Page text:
“The emotional sensory radar of the infant” by Julia on Amanda’s couch

Saturday May 18, 2019
10:01am
5 minutes
Scattered Minds
Gabor Maté M. D

smiling at him I am smiling
at him and he is smiling
at me and we are seeing now

I am sad on the inside I
put him down for a minute
I don’t want him to see my sad from the inside out
I want him to feel alive love, the process of reacting and being present

I respond to his tiny face and his tiny laugh and his
squeals

I try to heal my insides before I pick him up again It is lifelong

I want to love him but I am
diatracted by stress
I want to see him but I am looking somewhere else.
He knows
He knows me by my smell
by the impetous behind authentic smile
He knows when I am simply using the same mouth muscles to mimic a feeling and he is sad if I am sad and he is sad if I am there but not fully
This small heart
he is smarter than me
He is not yet scrambled
naive, easily fooled into a love that isn’t.

“It’s her first time here” by Julia on her couch

Wednesday November 28, 2018
9:58pm
5 minutes
I Can’t Get You Out Of My Mind
Marianne Apostolides

she comes in with a bit of a pulse in her scarf, a few minutes late of course, the bit of bird shit still on her boot.
The ladies spot a chicadee and point her into the right room, tossing his jacket into the stroller, checking in.
Later she tries to convince another mother that her kid’s coat was not his coat.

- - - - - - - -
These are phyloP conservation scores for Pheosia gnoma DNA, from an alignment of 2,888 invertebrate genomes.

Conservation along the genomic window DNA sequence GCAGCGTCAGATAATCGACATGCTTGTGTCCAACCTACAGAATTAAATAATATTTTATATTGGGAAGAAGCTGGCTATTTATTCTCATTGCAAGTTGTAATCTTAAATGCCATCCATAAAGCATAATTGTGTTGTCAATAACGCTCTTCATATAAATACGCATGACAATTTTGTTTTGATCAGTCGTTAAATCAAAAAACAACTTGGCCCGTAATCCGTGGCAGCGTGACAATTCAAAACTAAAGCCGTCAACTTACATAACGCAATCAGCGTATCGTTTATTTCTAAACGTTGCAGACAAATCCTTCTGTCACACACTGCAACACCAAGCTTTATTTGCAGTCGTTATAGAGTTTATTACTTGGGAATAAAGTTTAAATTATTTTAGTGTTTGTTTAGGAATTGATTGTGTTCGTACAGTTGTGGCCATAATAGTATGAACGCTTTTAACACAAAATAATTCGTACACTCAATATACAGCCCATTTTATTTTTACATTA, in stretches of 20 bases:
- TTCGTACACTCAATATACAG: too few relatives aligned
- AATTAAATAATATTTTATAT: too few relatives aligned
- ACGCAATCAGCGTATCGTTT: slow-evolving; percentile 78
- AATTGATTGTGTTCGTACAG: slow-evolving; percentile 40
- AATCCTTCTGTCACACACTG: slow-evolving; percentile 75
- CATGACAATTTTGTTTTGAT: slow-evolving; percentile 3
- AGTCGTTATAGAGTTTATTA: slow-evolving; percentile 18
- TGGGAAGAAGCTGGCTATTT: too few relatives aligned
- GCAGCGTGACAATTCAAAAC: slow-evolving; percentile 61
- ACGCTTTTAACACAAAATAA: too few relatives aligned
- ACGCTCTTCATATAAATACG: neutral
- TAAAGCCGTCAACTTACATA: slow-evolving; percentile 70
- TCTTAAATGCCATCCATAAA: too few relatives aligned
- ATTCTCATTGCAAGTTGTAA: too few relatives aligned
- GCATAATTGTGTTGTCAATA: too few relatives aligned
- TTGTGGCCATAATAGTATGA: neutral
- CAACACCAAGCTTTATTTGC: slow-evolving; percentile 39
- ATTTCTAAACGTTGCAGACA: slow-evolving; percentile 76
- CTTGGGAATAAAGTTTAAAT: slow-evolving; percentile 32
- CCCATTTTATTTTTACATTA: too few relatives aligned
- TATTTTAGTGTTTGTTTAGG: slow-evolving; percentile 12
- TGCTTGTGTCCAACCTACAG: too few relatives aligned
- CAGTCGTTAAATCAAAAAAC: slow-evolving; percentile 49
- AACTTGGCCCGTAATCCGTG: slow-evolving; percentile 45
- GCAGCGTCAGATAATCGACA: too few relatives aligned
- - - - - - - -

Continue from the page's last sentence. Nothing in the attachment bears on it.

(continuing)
she is told by the instructor or care giver that her kid slapped a girl in the head. That no needs to be firm and understood

“No not that fake smile!” By Sasha on her couch


Friday, August 21, 2015
5:11pm
5 minutes
Overheard at a bus stop

Gimme a smile, Goldie! No, not that fake smile! Give us a truthful, good, honest one! I don’t know why this child doesn’t want to smile – all I do is give her what she wants. She isn’t mine, oh no way. You think I look old enough to be a mother? HA! How a three year old learns how to fake smile is beyond me. It’s her mother. Truthfully, I’ve never met such a wicked woman. I play along, I play along with her strange games but when I go up to my room at night and close the door sometimes I just can’t stop thinking about how she looks at her children. Like they are the carriers of some disease! Goldie vomited on the coffee table while there was company over and she dragged her out by her pigtail.

“Knowing they can’t touch us” by Sasha on the porch in Horseshoe Bay


Monday May 11, 2015
4:43pm
5 minutes
Breathe Easy
Rachel Sermanni


Bud’s got more to say now that the whales are singing. His hands are open and he isn’t hitting his head against the wall. “Don’t touch me, Molly. Don’t touch me,” he says, smiling. I massage his palms, the muscles harder than concrete. He spends his afternoons on the porch, overlooking the ocean. When he hears a whale he calls, “Songs! Songs!” He dances and I say, “careful not to get splinters!” He lifts his feet higher. When his mother comes home from work she says, “How was the day?” She pours herself a glass of white wine. She kisses Bud on the forehead and he wrinkles his nose.